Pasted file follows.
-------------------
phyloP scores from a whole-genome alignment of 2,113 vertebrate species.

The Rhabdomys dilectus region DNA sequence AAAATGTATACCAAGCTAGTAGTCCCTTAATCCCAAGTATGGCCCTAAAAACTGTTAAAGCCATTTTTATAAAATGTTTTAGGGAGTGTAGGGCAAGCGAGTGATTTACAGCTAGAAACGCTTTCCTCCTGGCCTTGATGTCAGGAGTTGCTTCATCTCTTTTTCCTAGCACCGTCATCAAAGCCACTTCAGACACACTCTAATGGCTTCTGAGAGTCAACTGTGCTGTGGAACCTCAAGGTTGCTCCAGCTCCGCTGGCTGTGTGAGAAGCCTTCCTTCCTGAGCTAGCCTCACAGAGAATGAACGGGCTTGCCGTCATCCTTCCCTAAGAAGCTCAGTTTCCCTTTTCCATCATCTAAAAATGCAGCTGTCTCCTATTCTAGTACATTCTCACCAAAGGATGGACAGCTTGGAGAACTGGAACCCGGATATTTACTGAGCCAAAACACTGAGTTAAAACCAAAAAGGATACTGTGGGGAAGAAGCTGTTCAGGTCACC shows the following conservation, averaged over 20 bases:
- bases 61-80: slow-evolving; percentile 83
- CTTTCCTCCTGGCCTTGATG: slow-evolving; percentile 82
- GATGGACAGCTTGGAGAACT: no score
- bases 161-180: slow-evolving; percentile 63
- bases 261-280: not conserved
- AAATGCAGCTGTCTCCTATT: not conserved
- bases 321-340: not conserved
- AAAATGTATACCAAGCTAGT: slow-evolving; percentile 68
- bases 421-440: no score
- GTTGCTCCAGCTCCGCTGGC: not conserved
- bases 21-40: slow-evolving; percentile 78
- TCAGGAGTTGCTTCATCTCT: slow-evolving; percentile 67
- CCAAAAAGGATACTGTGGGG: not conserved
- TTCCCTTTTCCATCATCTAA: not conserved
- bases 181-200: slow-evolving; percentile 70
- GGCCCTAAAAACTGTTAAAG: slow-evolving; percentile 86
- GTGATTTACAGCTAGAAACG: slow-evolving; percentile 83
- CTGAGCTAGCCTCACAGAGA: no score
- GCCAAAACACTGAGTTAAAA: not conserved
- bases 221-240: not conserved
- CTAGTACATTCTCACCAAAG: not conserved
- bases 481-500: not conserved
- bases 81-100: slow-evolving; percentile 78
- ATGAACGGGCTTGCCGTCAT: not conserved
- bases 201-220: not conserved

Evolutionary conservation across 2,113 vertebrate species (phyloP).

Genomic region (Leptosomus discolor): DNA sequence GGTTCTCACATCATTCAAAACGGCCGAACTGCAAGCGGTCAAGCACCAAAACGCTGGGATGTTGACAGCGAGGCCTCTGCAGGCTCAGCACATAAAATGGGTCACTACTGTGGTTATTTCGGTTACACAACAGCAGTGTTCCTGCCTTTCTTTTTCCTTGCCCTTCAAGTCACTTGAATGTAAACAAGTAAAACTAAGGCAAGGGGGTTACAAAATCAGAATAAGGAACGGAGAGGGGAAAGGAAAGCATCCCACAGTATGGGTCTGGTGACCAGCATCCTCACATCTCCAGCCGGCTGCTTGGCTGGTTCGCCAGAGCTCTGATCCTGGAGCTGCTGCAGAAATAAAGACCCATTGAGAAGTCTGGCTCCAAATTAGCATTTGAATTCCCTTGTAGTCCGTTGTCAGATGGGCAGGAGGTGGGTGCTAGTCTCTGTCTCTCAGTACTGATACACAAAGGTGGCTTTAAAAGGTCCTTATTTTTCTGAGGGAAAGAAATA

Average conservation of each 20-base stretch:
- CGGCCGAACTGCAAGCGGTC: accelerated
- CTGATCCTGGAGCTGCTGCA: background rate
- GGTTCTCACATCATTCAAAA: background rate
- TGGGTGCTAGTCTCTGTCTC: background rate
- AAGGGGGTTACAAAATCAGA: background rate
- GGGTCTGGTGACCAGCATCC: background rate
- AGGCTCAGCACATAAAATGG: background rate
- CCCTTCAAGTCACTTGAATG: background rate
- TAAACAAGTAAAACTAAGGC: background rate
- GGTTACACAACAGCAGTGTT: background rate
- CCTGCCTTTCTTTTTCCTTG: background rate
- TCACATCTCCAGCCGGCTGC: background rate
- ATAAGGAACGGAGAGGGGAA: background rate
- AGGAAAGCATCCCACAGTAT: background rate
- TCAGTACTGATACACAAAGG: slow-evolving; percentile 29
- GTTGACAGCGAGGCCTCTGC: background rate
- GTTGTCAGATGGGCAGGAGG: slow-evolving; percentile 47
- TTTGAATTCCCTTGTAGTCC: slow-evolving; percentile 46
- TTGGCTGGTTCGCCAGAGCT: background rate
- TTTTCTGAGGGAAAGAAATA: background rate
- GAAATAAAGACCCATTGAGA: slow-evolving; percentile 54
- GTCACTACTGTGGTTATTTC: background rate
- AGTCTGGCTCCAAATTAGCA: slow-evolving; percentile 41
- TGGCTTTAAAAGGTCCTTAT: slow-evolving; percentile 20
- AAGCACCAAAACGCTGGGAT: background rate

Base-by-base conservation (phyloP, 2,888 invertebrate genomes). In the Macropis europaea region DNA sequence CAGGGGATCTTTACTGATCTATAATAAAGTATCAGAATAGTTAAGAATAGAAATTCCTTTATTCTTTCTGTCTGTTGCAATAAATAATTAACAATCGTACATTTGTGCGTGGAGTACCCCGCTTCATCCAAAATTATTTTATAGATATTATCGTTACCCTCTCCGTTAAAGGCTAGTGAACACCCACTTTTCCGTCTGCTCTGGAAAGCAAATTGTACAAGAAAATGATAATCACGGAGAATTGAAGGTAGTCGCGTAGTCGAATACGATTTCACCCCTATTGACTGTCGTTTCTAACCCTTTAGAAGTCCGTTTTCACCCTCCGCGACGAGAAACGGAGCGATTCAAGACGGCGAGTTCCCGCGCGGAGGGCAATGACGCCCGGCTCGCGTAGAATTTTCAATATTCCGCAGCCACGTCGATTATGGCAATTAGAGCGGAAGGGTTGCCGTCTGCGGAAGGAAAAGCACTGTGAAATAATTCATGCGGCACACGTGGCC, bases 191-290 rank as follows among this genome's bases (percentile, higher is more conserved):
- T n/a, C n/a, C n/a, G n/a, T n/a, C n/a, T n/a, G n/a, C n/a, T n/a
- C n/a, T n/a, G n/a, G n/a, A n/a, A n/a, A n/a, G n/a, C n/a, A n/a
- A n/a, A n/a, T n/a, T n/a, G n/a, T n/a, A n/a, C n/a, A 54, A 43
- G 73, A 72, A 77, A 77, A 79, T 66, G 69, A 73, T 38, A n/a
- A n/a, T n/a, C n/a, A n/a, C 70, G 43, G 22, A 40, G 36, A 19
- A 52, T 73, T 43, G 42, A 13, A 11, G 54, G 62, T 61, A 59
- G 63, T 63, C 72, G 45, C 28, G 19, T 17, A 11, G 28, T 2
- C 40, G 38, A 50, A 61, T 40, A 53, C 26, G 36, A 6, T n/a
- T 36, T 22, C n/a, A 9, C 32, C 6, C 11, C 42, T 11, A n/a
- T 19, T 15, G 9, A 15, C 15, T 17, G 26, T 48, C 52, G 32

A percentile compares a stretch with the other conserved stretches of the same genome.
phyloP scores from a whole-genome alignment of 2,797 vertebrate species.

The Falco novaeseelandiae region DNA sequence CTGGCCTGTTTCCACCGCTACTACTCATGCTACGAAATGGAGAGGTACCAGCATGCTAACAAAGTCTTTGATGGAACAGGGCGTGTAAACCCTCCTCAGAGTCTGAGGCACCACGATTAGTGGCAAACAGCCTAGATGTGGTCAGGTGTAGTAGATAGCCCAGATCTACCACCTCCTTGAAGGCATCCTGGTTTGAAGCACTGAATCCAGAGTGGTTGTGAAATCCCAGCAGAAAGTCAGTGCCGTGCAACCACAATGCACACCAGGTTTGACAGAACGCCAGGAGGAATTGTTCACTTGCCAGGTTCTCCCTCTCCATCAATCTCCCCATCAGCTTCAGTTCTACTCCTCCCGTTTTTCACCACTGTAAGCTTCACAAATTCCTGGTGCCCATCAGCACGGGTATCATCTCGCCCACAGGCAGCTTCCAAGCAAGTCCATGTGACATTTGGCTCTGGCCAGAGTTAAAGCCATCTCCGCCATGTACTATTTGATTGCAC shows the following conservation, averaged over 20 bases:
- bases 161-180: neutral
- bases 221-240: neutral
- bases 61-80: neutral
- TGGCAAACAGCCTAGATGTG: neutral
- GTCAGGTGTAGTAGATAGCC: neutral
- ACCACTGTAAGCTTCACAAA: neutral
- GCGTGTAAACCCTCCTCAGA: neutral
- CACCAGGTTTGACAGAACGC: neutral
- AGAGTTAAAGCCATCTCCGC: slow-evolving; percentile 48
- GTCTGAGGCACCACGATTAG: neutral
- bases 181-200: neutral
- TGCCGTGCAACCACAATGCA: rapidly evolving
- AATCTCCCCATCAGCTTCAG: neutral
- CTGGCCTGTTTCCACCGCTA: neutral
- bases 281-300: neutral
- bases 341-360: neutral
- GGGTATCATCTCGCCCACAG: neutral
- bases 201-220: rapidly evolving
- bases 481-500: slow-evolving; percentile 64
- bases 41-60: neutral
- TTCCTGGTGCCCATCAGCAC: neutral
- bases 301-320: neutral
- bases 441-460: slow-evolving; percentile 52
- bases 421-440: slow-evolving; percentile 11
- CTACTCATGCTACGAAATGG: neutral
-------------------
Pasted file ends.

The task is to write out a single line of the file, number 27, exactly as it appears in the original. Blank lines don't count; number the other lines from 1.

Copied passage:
- bases 201-220: not conserved